Price of the biopharmaceutical company Ovid Therapeutics Inc. (NASDAQ: OVID) is on an uptick in early trades today. The stock was at a rise of +47.13% to $4.36 as of 11:09 a.m. EST followed by news of a global rights deal struck by the company.
What does the deal say?
Ovid Therapeutics Inc. is a New York-based biopharmaceutical company that is transforming the lives of patients with rare neurological disorders developing treatments through its BoldMedicine approach.
There are many potential first-in-class medicines in the pipeline at Ovid.
Angelman syndrome, Fragile X syndrome, and rare epilepsies are among these programs, as are programs targeting other monogenetic disorders, which are in their early stages.
Announced today is a new exclusive agreement has been concluded between Takeda Pharmaceutical Company Limited (NYSE:TAK) and Ovid.
- Under the terms of the agreement, Takeda will secure global rights on closing from Ovid for the development and commercialization of the investigational drug soticlestat targeted against Dravet syndrome (DS) and Lennox Gastaut syndrome (LGS).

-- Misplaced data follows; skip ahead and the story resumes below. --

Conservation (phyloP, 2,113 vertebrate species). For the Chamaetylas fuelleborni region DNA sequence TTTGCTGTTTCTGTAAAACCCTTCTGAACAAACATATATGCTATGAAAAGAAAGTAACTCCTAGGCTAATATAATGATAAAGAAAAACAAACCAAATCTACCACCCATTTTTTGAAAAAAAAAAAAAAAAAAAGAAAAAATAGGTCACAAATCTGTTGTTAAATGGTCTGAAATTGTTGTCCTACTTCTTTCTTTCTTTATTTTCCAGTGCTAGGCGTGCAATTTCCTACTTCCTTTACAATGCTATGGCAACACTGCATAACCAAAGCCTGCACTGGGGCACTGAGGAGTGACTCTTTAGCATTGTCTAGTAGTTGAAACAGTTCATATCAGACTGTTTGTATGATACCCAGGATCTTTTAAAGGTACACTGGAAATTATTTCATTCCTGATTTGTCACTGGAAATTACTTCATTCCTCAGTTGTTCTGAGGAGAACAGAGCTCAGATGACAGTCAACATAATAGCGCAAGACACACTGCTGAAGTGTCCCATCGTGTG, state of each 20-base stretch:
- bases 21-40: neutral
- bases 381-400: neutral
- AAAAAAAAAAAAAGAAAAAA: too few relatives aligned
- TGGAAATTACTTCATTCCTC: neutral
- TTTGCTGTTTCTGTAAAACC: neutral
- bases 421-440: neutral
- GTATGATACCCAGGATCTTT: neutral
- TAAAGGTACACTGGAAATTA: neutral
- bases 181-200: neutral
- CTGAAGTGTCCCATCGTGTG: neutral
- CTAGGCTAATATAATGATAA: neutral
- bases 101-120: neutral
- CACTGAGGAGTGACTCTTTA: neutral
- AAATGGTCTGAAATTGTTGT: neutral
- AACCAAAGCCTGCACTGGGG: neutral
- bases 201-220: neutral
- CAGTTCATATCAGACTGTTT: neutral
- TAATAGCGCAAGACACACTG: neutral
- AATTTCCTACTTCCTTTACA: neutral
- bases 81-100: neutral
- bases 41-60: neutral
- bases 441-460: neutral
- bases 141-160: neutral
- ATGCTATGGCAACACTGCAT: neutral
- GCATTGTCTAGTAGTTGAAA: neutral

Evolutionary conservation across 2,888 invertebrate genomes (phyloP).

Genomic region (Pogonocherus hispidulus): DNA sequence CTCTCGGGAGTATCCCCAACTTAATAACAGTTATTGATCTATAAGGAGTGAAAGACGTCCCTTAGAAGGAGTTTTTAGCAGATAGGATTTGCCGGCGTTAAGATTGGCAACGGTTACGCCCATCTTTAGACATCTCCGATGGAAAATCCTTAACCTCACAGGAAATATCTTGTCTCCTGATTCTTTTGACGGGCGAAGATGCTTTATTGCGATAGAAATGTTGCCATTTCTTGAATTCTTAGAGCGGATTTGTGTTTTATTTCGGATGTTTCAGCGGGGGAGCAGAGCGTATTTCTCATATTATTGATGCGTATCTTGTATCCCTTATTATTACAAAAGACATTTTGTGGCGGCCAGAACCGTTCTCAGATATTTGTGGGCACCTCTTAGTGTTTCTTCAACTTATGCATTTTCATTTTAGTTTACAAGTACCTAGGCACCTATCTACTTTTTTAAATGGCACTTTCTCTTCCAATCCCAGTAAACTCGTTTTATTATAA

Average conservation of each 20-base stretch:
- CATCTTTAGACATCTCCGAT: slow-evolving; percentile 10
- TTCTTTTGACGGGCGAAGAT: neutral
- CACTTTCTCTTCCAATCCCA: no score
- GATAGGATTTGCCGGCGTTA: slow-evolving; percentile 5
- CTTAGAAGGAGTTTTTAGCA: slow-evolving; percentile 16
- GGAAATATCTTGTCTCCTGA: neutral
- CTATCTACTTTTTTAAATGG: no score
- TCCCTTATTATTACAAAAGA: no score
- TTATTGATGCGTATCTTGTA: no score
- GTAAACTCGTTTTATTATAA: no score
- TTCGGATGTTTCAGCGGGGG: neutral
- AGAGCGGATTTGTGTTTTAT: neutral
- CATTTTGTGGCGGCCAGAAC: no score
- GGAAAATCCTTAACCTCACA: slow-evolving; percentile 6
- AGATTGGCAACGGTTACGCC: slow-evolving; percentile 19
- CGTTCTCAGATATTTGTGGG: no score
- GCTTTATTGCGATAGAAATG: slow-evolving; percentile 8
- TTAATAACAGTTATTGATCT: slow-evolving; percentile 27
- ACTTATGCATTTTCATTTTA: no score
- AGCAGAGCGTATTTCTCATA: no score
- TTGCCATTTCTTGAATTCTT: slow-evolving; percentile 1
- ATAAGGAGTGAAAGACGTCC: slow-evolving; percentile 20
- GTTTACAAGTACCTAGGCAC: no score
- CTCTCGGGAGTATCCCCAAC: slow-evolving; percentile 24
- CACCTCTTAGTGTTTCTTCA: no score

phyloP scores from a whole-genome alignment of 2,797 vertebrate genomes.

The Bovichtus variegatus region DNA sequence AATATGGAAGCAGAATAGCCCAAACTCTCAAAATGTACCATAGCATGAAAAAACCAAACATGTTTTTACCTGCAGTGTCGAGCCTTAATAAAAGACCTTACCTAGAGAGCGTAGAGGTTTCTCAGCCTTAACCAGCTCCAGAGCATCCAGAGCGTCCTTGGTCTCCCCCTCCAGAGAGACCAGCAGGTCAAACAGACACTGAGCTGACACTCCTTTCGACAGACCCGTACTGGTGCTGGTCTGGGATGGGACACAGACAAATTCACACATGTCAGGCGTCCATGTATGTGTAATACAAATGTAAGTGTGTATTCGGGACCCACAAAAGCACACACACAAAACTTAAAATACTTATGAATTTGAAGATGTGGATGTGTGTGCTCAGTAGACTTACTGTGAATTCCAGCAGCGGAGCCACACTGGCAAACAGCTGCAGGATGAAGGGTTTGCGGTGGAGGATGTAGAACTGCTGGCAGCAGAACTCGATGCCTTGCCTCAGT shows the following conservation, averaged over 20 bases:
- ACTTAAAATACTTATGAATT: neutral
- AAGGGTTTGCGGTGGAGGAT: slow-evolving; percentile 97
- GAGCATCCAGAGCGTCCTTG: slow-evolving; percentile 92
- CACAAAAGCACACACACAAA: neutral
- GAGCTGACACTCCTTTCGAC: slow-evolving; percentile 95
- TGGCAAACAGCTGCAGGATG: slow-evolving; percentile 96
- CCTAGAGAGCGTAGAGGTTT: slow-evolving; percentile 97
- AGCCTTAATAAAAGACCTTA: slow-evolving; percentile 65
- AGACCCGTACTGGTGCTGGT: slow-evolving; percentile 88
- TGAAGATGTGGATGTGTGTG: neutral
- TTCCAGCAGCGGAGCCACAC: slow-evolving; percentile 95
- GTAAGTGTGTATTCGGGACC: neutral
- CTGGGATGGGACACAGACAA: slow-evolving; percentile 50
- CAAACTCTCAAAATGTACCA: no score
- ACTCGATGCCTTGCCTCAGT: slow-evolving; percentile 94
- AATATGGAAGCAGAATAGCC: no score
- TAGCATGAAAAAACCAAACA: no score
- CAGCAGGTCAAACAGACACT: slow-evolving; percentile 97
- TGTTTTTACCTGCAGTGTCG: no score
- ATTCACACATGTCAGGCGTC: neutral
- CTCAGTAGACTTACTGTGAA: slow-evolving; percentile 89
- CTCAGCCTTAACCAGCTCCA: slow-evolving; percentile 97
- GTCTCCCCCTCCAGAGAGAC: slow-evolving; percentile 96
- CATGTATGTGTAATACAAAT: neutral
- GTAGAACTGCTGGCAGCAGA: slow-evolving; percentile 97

- Soticlestat is the first-in-class inhibitor of cholesterol 24-hydroxylase (CH24H) discovered at Takeda Research Center in Shonan, Japan.
- Takeda has secured all global rights to soticlestat from Ovid under the new exclusive agreement.
- It will be Takeda’s sole responsibility to move forward with further development and commercialization throughout the world.
- Ovid will no longer be held responsible for any future milestone payments or development and commercialization costs due to Takeda under the original collaboration agreement.
- In addition to the $196 million upfront payment at closing, Ovid may receive an additional $660 million upon reaching milestones in the development, regulatory, and sales phases of the transaction.
- In addition, tiered royalties of 11% to 20% will be paid to Ovid if the FDA approves soticlestat and if it is commercialized.
- Close of the agreement is expected to take place by the end of this month, subject to the satisfaction of regulatory requirements, including the Hart-Scott-Rodino Act.